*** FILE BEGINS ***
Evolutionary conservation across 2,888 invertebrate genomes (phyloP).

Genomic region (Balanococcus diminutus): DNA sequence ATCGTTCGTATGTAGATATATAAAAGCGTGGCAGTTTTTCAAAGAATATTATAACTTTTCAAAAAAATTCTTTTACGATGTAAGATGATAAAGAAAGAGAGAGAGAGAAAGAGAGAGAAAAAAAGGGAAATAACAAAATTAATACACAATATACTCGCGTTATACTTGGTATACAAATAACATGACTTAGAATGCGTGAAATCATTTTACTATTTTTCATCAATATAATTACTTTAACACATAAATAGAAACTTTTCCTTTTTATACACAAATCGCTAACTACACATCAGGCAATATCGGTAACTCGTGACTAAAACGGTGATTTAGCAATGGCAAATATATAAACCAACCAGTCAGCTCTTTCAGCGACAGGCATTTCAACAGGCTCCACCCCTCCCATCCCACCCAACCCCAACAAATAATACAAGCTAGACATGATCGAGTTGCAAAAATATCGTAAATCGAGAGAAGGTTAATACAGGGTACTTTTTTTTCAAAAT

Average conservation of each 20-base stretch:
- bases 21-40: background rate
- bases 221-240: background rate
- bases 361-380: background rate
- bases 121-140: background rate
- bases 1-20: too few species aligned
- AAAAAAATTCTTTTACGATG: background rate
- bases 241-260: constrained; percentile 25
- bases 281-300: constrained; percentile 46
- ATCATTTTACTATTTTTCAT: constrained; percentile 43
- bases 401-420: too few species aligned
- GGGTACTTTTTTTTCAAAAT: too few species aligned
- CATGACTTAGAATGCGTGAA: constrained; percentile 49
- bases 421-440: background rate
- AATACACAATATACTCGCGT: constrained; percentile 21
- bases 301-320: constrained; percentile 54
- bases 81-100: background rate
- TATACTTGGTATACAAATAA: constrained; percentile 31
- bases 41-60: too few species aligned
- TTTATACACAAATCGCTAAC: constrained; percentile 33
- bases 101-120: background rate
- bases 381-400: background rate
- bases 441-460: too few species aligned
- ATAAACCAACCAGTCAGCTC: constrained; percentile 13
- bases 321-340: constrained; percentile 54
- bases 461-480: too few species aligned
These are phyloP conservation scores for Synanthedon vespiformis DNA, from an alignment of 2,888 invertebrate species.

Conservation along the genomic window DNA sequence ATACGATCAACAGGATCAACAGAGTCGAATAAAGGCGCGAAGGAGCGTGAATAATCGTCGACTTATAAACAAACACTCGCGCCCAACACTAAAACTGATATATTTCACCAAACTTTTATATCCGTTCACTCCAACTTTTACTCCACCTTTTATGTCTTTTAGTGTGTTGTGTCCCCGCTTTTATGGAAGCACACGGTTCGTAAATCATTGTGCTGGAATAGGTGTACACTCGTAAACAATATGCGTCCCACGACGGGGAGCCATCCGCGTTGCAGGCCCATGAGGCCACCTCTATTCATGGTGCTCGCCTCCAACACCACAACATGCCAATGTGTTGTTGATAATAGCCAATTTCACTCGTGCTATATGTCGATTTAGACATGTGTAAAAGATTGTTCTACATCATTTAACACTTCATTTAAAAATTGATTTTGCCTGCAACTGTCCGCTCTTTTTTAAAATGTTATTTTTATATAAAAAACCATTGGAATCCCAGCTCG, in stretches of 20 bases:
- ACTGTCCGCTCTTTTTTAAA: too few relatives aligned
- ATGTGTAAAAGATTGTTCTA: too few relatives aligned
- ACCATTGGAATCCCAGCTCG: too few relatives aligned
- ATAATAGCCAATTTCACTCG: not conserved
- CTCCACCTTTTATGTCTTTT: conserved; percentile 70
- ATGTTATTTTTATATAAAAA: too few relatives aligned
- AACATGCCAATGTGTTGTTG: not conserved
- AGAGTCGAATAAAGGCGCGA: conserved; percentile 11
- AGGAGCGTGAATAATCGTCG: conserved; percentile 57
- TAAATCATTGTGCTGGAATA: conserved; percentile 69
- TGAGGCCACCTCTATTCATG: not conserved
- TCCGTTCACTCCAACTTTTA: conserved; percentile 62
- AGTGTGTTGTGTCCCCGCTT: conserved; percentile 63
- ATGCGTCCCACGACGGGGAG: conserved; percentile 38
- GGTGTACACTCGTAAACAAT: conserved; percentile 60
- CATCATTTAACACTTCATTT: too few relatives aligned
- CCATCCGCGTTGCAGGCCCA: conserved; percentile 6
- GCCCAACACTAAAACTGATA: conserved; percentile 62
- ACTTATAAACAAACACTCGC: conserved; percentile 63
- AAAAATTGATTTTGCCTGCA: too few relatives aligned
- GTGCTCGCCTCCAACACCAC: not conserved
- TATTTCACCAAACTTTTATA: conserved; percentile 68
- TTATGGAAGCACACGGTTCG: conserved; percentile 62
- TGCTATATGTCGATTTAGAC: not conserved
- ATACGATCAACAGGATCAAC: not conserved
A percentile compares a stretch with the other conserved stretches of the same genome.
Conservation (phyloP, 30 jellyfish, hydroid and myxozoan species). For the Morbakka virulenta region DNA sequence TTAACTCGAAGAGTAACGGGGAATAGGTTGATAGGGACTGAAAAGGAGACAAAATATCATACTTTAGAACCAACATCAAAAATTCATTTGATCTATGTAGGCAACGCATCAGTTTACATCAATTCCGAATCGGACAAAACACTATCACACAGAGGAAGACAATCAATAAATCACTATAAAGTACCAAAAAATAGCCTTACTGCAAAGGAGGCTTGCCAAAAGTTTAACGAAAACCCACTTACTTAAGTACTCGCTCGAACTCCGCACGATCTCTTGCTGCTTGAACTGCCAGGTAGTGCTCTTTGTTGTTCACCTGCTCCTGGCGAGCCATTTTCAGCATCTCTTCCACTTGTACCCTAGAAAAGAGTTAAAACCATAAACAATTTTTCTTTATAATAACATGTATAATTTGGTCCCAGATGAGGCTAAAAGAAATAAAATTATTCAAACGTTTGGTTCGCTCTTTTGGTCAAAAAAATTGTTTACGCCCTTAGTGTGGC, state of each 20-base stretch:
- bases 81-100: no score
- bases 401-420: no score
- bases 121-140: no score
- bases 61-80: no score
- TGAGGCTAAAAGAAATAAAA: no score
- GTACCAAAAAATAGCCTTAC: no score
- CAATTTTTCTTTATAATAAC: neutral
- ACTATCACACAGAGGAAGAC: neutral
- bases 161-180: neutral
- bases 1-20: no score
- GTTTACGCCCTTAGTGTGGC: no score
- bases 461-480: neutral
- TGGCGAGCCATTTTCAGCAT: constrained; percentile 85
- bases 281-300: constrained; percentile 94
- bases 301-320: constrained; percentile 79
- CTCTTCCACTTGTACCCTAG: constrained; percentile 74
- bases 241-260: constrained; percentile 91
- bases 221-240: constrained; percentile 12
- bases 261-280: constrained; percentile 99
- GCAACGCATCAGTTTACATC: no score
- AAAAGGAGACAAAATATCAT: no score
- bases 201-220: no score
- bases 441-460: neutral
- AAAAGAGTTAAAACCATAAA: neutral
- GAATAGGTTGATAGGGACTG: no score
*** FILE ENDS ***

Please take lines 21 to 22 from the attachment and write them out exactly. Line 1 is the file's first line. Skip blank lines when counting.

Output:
- bases 41-60: too few species aligned
- TTTATACACAAATCGCTAAC: constrained; percentile 33